Scott is the highest paid commissioner

If we all go out to dinner with Pac-12 commissioner Larry Scott this weekend, he's buying.

The Wall Street Journal reported Monday that Scott is the highest paid college conference commissioner, earning more than $3 million last year.

The WSJ reported:

Scott took home a $1,376,000 bonus in addition to a base salary of $1,575,000 and other compensation of $71,462. His total compensation surpassed that of Big Ten commissioner Jim Delany, who made $2.8 million in salary, bonuses and benefits that year. It also is nearly double the $1.6 million listed for commissioner Mike Slive of the Southeastern Conference, which has won the past seven major-college football national titles and recently announced it will launch a network with ESPN in 2014.

Why is Scott so well paid? Well, a lot of that is his "quadrupling [the Pac-12's] annual television-rights revenue." From the report:

In the span of 2011-12, Scott added the Universities of Colorado and Utah as members after initially exploring the possibility of a 16-team conference. He brokered a broadcast-rights deal with ESPN and Fox worth $3 billion over 12 years, elevating the Pac-12 from a distant fifth place nationally with $58 million in primary media-rights revenue to the leader, with the new deal worth an average of $250 million annually. He led the launch of the Pac-12 Networks, the only such venture to be wholly owned by a conference.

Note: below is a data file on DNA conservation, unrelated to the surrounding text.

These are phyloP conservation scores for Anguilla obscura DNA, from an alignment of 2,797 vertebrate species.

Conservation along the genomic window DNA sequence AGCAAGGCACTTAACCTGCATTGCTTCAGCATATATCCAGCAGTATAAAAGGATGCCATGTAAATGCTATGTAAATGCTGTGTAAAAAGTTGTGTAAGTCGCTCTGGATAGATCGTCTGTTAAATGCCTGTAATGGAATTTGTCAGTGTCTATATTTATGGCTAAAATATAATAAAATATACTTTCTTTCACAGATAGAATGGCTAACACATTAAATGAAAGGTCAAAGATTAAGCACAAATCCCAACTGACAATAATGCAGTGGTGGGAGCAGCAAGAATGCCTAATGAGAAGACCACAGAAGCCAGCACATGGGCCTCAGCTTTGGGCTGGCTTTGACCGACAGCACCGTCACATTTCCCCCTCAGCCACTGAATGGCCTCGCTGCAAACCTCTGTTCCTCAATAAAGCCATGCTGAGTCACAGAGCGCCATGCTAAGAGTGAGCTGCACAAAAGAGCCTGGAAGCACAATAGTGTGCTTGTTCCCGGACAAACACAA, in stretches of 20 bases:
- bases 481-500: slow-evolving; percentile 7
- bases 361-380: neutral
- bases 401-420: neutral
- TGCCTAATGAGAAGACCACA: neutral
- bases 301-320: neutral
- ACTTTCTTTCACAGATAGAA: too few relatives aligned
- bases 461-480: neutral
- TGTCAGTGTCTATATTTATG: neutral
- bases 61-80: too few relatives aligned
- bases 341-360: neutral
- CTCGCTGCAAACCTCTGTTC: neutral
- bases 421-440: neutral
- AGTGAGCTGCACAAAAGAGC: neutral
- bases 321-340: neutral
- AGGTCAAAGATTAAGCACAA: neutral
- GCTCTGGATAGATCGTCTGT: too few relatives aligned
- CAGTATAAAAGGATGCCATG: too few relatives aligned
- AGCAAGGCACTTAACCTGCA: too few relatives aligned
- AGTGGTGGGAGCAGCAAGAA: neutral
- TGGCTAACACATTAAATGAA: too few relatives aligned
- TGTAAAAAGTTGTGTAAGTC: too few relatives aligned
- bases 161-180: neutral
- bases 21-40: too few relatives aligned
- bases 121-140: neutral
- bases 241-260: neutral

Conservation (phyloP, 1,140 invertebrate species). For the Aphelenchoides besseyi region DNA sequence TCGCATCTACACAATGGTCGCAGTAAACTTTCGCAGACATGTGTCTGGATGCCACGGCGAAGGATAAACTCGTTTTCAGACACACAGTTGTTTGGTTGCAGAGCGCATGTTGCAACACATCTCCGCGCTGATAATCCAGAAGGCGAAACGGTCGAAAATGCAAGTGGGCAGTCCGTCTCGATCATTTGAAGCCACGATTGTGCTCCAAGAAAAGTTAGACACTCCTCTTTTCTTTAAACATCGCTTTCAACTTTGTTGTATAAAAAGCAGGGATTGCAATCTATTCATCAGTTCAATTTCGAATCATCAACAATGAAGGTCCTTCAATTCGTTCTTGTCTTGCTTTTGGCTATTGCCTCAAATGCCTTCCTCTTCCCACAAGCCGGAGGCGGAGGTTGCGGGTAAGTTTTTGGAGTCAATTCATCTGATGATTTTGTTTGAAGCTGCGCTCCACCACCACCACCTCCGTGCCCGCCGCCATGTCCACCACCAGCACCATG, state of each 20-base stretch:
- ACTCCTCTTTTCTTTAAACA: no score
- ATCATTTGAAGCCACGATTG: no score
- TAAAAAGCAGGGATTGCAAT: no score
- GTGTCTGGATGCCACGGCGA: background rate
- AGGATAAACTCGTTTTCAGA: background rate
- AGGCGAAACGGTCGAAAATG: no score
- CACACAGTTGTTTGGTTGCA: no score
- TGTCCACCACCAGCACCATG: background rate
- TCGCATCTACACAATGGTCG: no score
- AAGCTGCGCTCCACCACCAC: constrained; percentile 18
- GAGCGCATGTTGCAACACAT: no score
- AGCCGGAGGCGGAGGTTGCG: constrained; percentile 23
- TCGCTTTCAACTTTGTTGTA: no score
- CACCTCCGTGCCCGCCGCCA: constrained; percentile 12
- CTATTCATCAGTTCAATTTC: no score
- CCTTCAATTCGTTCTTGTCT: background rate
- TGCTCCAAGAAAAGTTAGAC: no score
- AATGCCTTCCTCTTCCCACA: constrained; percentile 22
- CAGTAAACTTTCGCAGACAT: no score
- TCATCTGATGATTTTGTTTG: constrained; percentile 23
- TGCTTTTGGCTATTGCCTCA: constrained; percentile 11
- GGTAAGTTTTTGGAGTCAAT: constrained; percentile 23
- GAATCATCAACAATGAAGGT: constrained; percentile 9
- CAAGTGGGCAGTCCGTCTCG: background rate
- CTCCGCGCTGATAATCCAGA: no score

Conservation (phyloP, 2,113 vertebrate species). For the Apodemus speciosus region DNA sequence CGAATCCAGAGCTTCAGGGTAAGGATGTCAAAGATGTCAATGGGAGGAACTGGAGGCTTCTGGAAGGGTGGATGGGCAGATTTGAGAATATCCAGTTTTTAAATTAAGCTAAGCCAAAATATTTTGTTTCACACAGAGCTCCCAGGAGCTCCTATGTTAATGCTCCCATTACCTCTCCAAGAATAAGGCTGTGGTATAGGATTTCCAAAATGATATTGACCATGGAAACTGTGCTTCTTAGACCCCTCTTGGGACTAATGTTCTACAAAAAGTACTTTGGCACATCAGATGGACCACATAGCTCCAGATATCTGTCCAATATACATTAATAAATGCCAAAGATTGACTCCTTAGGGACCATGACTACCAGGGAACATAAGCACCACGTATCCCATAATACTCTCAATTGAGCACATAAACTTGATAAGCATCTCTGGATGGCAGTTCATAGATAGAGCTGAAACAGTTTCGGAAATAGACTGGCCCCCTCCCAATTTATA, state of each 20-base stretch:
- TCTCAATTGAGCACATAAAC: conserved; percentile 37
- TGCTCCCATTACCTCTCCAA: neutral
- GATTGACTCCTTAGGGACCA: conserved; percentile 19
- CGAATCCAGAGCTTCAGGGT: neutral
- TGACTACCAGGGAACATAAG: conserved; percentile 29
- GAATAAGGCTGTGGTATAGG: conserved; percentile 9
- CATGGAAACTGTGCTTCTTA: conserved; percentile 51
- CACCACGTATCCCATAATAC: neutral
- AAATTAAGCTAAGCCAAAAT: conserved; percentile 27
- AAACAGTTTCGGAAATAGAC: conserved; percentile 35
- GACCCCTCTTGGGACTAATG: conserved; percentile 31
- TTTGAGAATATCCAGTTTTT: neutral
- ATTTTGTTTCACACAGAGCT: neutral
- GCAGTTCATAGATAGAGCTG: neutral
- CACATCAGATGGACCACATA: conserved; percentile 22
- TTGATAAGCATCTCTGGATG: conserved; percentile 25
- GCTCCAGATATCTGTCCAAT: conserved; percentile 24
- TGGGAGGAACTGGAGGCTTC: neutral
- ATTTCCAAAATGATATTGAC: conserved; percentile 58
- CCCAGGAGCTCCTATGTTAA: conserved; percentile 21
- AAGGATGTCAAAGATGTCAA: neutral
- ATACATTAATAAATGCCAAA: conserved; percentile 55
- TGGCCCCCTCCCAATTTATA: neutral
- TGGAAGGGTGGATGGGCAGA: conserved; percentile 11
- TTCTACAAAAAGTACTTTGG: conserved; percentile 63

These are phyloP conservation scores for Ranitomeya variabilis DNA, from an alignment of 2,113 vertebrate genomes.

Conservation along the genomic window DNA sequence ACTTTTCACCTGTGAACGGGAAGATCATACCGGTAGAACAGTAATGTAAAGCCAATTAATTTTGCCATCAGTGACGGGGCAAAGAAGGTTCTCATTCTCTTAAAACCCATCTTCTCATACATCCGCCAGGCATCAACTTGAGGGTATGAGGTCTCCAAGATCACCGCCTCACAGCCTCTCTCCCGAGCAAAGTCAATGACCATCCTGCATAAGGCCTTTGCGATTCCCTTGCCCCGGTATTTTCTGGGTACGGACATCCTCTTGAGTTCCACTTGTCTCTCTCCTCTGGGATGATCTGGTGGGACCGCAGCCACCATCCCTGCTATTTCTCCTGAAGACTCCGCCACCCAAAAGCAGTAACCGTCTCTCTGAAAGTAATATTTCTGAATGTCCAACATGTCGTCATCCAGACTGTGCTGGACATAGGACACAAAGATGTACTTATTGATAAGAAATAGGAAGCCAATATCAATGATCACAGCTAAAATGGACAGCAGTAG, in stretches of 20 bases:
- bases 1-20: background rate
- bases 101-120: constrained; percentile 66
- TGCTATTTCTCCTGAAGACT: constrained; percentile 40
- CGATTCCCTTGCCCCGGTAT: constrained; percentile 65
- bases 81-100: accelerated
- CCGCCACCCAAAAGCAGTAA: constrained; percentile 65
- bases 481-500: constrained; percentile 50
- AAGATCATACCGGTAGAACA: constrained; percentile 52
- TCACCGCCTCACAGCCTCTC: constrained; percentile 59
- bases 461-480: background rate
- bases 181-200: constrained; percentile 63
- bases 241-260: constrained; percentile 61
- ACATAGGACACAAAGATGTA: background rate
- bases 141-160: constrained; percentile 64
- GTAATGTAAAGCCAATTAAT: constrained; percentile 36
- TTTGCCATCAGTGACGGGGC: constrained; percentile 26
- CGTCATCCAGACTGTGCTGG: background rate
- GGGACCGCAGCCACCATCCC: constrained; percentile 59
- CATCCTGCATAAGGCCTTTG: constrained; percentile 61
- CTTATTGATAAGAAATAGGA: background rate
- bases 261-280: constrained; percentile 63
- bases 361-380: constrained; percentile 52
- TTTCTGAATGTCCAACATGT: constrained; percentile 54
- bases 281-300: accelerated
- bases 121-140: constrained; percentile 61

The Pac-12 generated only $176 million in revenue in 2011-12, well behind the Big Ten at $315 million and the SEC at $273 million, but those numbers were based on the old TV deals. This past year, the Pac-12 expects to pocket more than $300 million, though financial details won't be available until next year.

The Pac-12 Network is also expected to turn a small profit in its first year of operation.

It doesn't seem like too many Pac-12 administrators are unhappy with Scott (easy there, Arizona basketball fans). From the article:

"Larry is the go-to guy that pulled all this together," said Ed Ray, the Oregon State University president and head of the committee that approved Scott's compensation package. "I would say he had a hell of a year."

Now if Scott could just get DirectTV to join his fan club.